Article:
Despite a growing understanding that cyber security is essential in a digital era, some Canadians still need help in getting the message that simple steps can make a big difference in protecting personal information from cyber criminals.
The Canadian Bankers Association (CBA) partnered with Optimity (the new home of the Carrot Rewards app) during Cyber Security Awareness Month in October to conduct a series of online quizzes on cyber hygiene among some of its users. The survey of more than 7,800 Canadians across five demographic groups sought to better understand their knowledge of preventative cyber measures, while also sharing tips and resources to help better protect themselves online. In recognition of Financial Literacy Month in November, the results provide a glimpse into Canadians’ understanding of how to detect and prevent digital fraud, a key part of achieving overall financial well-being.
Difficulty spotting phishing scams
Email phishing scams continue to be the most common form of attack in the cyber threat landscape. Digital fraudsters show no signs of slowing down their phishing activity in 2020 as cyber attacks proliferate amid the widespread shift to work-from-home, and as Canadians spend more time and money online because of the coronavirus pandemic.
- While the majority (82 per cent) of respondents are confident in their ability to detect a phishing attempt, only 31 per cent were able to correctly identify all the red flags of a phishing scam.
- More than half (57 per cent) of the survey sample incorrectly thinks phishing emails are easy to spot due to spelling errors, indicating a general lack of understanding of the increasing sophistication of phishing attacks.
According to the Canadian Anti-Fraud Centre, Canadians have lost more than $40 million to online scams so far in 2020 and phishing continues to be used in the majority of cases. Among other fraud prevention resources, the CBA has helpful information for Canadians to help them avoid phishing scams: cba.ca/how-to-spot-a-phishing-scam
“Banks go to great lengths to keep Canadians’ money safe and protect their personal and financial information, but the realities of a connected world mean that cyber threats are not limited to our systems and technology,” says Neil Parmenter, President and CEO of the CBA. “In the digital era, security is a shared responsibility and Canadians have a role to play. To that end, the banking sector is committed to promoting cyber security best practices to help customers better protect themselves and their devices against a rising tide of digital fraud.”
Encouraging news on the need for unique passwords
There is better news when it comes to understanding the importance of using strong, unique passwords to protect internet-enabled devices and sensitive online accounts:
- 83 per cent of Optimity users say having unique passwords or PINs for each of their accounts and devices is “very important” or “important”, with only 4.5 per cent saying it is not important; and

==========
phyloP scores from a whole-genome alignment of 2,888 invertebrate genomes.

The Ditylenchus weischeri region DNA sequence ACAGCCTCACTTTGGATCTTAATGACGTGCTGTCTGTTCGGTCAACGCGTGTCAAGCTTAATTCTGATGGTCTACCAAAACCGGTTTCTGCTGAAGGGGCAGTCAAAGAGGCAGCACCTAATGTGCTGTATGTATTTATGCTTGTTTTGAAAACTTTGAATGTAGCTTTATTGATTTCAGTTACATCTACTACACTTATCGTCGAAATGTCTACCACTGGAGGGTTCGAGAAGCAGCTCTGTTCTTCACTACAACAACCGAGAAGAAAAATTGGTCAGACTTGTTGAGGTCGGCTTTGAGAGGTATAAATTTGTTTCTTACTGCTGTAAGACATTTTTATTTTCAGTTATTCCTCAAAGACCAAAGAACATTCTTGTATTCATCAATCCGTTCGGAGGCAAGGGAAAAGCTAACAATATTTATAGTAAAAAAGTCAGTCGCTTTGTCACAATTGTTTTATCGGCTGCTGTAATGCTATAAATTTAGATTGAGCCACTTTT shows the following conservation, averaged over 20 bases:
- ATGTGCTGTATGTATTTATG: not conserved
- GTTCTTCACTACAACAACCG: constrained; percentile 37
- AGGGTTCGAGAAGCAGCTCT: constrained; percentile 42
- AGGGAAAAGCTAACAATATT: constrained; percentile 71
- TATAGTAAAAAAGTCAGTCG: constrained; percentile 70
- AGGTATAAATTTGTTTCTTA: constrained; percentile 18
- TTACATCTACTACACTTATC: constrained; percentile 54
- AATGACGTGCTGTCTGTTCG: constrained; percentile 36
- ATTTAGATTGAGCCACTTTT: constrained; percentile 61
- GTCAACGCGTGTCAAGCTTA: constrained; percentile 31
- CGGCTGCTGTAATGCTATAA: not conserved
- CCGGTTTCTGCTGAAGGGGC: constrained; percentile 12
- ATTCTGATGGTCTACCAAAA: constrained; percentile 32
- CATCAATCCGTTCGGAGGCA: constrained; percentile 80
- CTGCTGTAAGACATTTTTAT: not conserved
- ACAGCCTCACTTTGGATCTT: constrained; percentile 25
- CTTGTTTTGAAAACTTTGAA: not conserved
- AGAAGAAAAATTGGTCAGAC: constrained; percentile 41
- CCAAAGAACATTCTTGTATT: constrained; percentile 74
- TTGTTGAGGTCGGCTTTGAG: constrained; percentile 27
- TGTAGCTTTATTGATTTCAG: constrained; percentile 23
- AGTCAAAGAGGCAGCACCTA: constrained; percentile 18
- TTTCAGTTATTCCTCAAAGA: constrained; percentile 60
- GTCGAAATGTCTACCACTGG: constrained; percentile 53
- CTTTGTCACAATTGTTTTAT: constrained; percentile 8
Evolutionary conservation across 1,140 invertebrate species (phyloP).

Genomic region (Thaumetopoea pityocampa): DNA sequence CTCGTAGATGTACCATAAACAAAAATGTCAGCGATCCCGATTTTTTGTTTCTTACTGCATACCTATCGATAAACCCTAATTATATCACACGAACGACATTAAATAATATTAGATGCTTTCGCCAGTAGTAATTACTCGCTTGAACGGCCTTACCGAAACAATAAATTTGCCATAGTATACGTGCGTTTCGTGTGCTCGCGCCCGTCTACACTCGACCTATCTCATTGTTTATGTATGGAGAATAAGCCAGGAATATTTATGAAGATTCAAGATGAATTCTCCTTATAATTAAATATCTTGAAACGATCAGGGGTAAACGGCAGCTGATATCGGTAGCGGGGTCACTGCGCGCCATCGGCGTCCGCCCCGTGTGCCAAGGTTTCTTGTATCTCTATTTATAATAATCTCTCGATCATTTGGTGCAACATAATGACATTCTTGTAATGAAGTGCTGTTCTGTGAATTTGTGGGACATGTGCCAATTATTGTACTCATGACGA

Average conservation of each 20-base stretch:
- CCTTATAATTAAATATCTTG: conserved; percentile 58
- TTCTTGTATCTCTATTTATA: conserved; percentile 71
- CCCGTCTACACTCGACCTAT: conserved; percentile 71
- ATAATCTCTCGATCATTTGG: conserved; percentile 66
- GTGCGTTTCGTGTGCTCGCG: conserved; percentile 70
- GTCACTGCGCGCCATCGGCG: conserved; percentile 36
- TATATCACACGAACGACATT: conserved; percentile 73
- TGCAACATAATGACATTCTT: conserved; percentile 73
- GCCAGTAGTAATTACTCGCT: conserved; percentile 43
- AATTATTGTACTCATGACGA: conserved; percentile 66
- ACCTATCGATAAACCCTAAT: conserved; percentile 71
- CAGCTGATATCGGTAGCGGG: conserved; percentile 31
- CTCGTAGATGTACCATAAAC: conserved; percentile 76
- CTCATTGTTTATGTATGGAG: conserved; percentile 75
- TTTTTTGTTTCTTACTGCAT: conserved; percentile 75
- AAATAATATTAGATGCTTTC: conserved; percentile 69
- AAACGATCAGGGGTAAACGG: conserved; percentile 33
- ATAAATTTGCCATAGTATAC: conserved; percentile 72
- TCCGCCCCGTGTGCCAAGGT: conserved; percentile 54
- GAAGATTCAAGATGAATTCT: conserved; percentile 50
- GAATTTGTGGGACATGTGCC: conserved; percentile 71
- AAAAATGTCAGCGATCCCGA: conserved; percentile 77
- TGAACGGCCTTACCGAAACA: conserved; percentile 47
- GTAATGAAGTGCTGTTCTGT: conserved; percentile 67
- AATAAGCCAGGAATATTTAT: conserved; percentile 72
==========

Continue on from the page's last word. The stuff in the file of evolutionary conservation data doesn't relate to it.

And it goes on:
- More than 80 per cent of respondents know they should not share their passwords or PINs with anyone, including their spouse or family members.
Despite a growing recognition of the importance of unique passwords, a large number (63 per cent) of respondents could not identify all examples of weak passwords, suggesting a need to learn more about what constitutes a strong password. Another vulnerability is effective password management – more than 80 per cent of users are unable to remember each password, saying this is the biggest barrier to maintaining unique passwords.
Choosing a unique password for sensitive online accounts, such as email and financial accounts, is crucial because a security breach at one site means your password could be handed to criminals who may try to use it at other sites. Here are tips on how to choose a strong password, the first line of cyber defence: cba.ca/choose-a-better-password
Internet of Things demystified
With the increasing popularity of devices connected to the Internet of Things (IoT) – including televisions, gaming systems, smart thermostats, smart watches, and more – a greater number of Canadians are becoming more attuned to the basic cyber defence practices needed to protect their privacy and security.
- 83 per cent of respondents say they have four to seven internet-connected devices in their home, and 40 per cent said they have eight or more;
- 84 per cent of Optimity users say they regularly check for security software updates to their connected devices (42 per cent say “weekly” and 42 per cent say “monthly”); and
- 90 per cent of users agree that having a strong, unique password for their WiFi connection is important, and that they should keep track of which IoT devices are connected to WiFi.
While these are encouraging results as IoT adoption grows, better knowledge of which every-day objects might be connected to the internet is necessary to improve IoT security. For example, more than 55 per cent of survey respondents did not know that lights could be connected devices. With the worldwide number of IoT-connected devices projected to reach 500 billion by 2030, from roughly 20 billion devices in 2020, Canadians should be educated about the risks and potential security and privacy implications.
The CBA publishes a regular, free fraud prevention email newsletter to help keep Canadians informed of the latest frauds and scams. Register here: Fraud Prevention Newsletter
The Canadian Anti-Fraud Centre handles the reports on fraud and identity theft. If you suspect you may be a target of a phishing scam, or if you have received a phishing attempt, you can report it to the Canadian Anti-Fraud Centre through their Fraud Reporting System, or by calling 1-888-495-8501.Tweet